Everyday English Expressions with LET

Hi there! In today’s lesson, we will be learning some very useful everyday English expressions with LET.

Let is the verb we use in numerous expressions such as let’s go, let’s do something and many others so I thought it might be useful to explain them in more detail with example sentences so you can use them confidently. Many expressions use the contraction let’s, which is contracted from let us = let’s. It is used to invite someone to do something.

Everyday English expressions with LET

The expressions we are going to look at are as follows:

  • Let go
  • Let alone
  • Let me see/think
  • Let me tell you
  • Let’s see
  • Let’s hope
  • Let’s face it
  • Let’s just say
  • Let there be
  • Live and let live
  • To/for let
  • Let yourself in for something

Let go

To let go means to stop holding something or someone.

  • You have to hold it tight and not let go!
  • The thief grabbed my bag and didn’t let go until he took it and ran away.

It also means to stop thinking about past regrets.

  • Everyone needs to let go of the past and move on. 

Everyday English expressions with LET

Let alone

Use this phrase to say that something is less likely to happen than something else.

  • When he lost his job, Peter didn’t have enough money for basic things, let alone new clothes.
  • This apartment is so small, that there is hardly enough room for us, let alone a dog.

Let me see/think

This is a common phrase you can use to say that you need some time to think about something.

  • Let me see… where did  I leave my phone?
  • The last time I saw her was … let me think... last December.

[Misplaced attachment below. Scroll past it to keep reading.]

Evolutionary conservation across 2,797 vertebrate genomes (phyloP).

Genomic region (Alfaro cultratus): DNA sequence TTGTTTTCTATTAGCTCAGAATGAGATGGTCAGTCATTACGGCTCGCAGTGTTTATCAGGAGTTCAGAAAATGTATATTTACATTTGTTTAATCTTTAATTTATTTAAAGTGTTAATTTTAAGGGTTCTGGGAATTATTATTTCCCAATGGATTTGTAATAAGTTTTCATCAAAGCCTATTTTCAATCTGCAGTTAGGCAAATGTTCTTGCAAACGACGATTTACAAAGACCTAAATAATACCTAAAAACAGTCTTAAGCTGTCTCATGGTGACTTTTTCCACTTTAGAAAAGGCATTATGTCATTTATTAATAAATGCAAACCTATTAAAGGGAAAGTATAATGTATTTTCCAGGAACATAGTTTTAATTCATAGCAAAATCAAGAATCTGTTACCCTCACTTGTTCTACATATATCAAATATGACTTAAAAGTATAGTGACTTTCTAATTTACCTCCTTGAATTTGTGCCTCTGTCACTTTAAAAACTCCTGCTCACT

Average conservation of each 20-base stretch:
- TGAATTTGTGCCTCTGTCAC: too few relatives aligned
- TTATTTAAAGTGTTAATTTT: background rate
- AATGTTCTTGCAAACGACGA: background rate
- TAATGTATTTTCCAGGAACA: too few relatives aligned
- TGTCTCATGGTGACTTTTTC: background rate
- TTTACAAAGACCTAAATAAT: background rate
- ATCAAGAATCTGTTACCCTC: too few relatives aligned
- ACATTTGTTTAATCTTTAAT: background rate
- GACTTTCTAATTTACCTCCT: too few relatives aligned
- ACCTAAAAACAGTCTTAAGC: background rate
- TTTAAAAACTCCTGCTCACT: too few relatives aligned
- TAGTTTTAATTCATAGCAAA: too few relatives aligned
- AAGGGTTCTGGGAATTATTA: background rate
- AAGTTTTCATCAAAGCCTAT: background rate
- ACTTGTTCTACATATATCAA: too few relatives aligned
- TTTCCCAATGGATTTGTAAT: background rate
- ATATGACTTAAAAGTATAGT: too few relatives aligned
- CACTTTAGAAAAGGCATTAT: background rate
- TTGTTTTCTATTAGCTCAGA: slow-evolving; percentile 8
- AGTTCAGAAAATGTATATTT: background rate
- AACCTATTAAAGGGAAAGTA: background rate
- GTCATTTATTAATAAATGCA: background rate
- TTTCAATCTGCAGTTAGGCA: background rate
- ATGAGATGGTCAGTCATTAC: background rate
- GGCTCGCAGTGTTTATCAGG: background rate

Everyday English Expressions with LET
Everyday English Expressions with LET

Let me tell you

Use the phrase to emphasize.

  • Let me tell you, there was an awful traffic jam, I don’t know how I got home.
  • We spent a weekend at that hotel and let me tell you, I had the time of my life.

Let me see

Use the phrase to say that you are thinking about something carefully.

  • “How many people are coming to your birthday party?” “Let me see… About fifteen.”
  • Hold on a second! Let me see if I understand you correctly. You said that…

Everyday English expressions with LET

Let’s hope (that)

This phrase is an invitation to someone to join you in hoping that something will turn out well. 

  • Let’s just hope we’ll be able to find a parking place when we get to the city centre.
  • The patient is recovering after the operation. Let’s hope for the best. That’s all we can do now.

Let’s face it

Use the phrase before you say something unpleasant or disagreeable.

  • Let’s face it, the situation at the market is pretty bad and it’s getting worse.
  • Let’s face it, we’re not getting any younger so we need to take good care of our health.

Let’s just say

Use the phrase to say that you refuse to give all the details about something.

  • I won’t tell you the details about the meeting but let’s just say that Pete wasn’t very pleased with our offer.
  • Let’s just say I had lots of reasons to leave my job and move abroad.
Everyday English Expressions with LET
Everyday English Expressions with LET

Let there be

Use the phrase to express a wish or hope.

  • At the end of the day, let there be no excuses for work done badly.
  • Let there be no conflicts and misunderstandings between countries and nations.

Live and let live

We use the expression to advise you to tolerate other people’s behaviour just as they would tolerate yours.

  • In this neighbourhood, you should always mind your own business. Simply put, live and let live.
  • Unless I’m really angry I’m happy to just live and let live.

Everyday English expressions with LET

To/for let

The prepositional phrase is used to say that something is for rent.

  • Our company has three offices to let at the moment.
  • Have you heard of any apartments for let somewhere near the beach?

Let yourself in for something

To let yourself in for something means to be involved in an unpleasant situation unintentionally.

  • Sara was wondering what she let herself in for when she decided to get a dog.
  • Try not to let yourself in for trouble when buying real estate.
Everyday English expressions with LET
Everyday English expressions with LET

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